It may be apt to recall the maxim of the English philosopher John Stuart Mill. It is not enough if one person forms an opinion or follows a certain set of actions because of faith in the words of others’ words. One should yearn to understand the exact reasons why a certain thing is good through one’s own analysis. Then the thing becomes truly beneficial. A belief that arises from blind faith may not be as fruitful.
The same words are stated by the Vedas that are thousands of years old –
yad-eva vidyayā karoti…
tad-eva vīryavattaraṃ bhavati॥
(Whatever one does with knowledge, that becomes efficacious)
vijñānaṃ yajñaṃ tanute॥
(Knowledge from analysis accomplishes an activity)
Vidyā refers to knowledge – the knowledge of a thing, knowledge that rises from deliberation on cause and effect. The knowledge that is produced from analysis is vijñāna. Action becomes meaningful only when accompanied by knowledge borne out of reasoning and discernment. Arjuna did not possess that clarity of thought. His fear of pāpa was not the result of his own analysis. It was based on what others said. His compassion was because of unrefined mental impressions and it lacked the refinement of analysis. It belonged to the feeling heart, not to the thinking mind. His dispassion similarly lacked consideration. It came from momentary distress and not as a result of discernment between the eternal and the ephemeral. The householder, encountering some disorderly conduct or arrogant behavior in his house, laments, “I will exit all of this and go elsewhere,” or bawls, “Who cares if something happens to me? I can’t deal with all this!” In the next moment, he tries to fix the problem. Arjuna’s feeling of renunciation was like that – a renunciation that was not hardened by discretion but one assumed in a hurry. His tendency towards virtue was of the same kind – one that came from worldly convention and not from a fundamental knowledge of dharma. He agreed that he did not comprehend the true nature of dharma.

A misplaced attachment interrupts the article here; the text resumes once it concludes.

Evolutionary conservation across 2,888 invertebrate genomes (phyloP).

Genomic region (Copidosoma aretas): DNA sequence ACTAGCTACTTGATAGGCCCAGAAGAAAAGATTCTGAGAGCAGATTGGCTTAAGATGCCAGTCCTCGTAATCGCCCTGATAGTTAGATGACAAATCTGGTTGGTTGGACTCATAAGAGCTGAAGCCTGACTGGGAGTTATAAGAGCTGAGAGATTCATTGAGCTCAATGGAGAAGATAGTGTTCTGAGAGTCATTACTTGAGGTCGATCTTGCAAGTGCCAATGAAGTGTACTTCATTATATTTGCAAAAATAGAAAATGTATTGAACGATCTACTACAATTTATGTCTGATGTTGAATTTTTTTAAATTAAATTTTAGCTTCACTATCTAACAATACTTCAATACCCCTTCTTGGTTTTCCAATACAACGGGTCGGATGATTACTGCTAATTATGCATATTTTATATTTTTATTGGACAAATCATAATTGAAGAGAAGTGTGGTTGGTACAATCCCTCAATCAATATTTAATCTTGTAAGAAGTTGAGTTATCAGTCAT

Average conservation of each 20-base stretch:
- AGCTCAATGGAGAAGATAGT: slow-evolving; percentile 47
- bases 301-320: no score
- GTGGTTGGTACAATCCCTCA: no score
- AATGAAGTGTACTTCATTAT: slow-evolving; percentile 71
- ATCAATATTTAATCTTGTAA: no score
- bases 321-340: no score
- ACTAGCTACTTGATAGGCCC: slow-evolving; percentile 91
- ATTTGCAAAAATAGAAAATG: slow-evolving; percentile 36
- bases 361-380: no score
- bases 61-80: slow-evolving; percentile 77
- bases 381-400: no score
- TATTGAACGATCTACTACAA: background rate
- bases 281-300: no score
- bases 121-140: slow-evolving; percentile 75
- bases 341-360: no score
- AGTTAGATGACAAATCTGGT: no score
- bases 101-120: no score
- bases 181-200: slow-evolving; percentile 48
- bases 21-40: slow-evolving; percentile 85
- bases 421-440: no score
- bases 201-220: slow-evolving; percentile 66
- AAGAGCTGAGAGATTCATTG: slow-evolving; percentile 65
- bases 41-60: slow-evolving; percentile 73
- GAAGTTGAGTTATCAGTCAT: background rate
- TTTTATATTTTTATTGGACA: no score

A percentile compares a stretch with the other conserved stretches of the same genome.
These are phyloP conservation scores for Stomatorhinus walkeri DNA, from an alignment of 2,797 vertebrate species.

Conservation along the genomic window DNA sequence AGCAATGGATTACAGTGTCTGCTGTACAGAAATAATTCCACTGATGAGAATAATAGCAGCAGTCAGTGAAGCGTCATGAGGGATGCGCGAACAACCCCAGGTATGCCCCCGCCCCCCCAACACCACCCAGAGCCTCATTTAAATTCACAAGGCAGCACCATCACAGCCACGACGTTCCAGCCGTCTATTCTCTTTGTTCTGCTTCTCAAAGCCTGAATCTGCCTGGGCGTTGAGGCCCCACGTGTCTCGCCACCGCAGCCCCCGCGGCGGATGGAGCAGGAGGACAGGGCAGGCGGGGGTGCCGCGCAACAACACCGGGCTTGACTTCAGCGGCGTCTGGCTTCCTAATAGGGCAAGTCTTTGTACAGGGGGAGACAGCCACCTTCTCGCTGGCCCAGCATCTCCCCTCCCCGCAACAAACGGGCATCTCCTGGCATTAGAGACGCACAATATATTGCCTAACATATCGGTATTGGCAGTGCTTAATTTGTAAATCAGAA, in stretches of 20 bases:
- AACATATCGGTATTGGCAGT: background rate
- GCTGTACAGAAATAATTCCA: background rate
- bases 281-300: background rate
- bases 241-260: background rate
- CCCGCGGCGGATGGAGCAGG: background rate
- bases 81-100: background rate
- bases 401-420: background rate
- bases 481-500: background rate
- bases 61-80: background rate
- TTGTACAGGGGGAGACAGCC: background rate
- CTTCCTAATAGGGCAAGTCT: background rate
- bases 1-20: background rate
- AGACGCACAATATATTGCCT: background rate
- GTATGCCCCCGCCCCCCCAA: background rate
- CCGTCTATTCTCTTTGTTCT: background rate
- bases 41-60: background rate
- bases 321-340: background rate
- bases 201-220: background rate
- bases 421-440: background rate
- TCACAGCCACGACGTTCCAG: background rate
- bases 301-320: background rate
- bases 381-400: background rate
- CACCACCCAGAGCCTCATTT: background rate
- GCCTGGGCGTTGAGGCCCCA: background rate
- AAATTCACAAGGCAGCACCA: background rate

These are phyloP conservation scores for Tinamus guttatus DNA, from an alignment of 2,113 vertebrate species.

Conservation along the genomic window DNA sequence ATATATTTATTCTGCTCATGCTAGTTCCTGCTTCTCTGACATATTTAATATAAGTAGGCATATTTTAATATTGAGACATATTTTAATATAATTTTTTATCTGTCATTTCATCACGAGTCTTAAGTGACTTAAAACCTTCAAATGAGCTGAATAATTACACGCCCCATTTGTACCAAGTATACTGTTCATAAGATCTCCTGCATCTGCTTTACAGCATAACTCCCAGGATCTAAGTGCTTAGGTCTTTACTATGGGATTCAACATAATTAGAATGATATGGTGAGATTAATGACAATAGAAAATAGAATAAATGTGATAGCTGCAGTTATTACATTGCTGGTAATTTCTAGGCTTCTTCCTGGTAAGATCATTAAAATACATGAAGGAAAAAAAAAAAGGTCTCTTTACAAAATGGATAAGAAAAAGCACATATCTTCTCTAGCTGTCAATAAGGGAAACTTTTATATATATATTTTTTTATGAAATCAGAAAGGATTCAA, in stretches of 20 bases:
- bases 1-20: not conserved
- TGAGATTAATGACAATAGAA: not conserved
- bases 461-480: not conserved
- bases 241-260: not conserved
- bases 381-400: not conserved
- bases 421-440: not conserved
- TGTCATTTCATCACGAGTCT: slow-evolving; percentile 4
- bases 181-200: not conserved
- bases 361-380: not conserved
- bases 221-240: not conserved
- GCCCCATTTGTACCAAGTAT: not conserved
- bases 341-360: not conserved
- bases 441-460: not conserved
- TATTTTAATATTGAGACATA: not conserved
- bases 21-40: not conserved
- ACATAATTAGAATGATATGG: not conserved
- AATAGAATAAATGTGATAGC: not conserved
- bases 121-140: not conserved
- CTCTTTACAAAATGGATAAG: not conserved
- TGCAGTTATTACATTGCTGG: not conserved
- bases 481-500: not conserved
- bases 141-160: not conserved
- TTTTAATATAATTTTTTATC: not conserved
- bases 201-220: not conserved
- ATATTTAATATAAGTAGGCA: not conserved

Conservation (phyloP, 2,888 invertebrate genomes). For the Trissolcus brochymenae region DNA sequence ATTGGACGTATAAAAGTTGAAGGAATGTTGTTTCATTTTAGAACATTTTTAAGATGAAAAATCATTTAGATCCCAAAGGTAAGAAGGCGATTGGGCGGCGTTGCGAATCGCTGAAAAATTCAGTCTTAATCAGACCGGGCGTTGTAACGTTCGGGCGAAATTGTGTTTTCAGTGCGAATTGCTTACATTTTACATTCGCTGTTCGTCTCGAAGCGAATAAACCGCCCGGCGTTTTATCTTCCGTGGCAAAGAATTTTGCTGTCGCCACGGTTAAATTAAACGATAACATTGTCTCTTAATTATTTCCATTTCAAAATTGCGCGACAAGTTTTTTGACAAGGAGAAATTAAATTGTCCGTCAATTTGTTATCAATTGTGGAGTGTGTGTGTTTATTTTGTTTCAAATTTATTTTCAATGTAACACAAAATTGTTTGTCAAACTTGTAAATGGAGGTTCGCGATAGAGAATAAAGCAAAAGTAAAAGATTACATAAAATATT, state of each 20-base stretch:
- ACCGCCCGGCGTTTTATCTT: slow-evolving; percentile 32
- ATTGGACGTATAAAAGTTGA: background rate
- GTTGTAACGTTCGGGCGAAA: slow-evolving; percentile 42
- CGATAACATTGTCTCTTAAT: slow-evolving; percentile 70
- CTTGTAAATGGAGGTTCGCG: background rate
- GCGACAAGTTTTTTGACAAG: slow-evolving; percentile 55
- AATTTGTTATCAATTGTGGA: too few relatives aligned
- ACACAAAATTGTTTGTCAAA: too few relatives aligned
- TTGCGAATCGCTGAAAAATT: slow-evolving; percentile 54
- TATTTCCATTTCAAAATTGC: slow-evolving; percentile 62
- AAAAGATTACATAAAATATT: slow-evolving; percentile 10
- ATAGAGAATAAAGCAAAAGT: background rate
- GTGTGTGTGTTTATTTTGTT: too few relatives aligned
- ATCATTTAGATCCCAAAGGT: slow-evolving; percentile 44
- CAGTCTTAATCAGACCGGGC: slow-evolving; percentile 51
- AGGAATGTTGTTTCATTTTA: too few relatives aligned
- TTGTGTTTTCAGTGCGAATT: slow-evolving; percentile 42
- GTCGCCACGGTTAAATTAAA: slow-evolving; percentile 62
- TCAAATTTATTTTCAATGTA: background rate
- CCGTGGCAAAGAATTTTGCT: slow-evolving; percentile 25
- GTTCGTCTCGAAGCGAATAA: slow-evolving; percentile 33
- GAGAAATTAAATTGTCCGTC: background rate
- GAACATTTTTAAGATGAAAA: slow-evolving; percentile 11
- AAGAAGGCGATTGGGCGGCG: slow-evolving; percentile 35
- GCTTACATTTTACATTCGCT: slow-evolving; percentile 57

pṛcchāmi tvāṃ dharma-sammūḍha-cetāḥ॥ (BG 2.7)
(With a mind confused about dharma, I ask you)
When Kṛṣṇa began answering Arjuna’s questions it is evident from the following words that the latter was ridiculed – ‘prahasanniva’ (as if laughing), ‘prajñāvādāṃśca bhāṣase’ (you seem to speak words of wisdom). Arjuna’s knowledge was born out of confusion and not true wisdom. He uttered weighty words of wisdom such as pāpa, puṇya, vairāgya, dharma – like a scholar. He did not understand anything about the origin of these wise words or their inner meaning or the depth of its meaning. That was what was derided by Bhagavān as ‘seeming words of wisdom.’ Bhagavān’s duty, then, was to disabuse Arjuna of this confusion.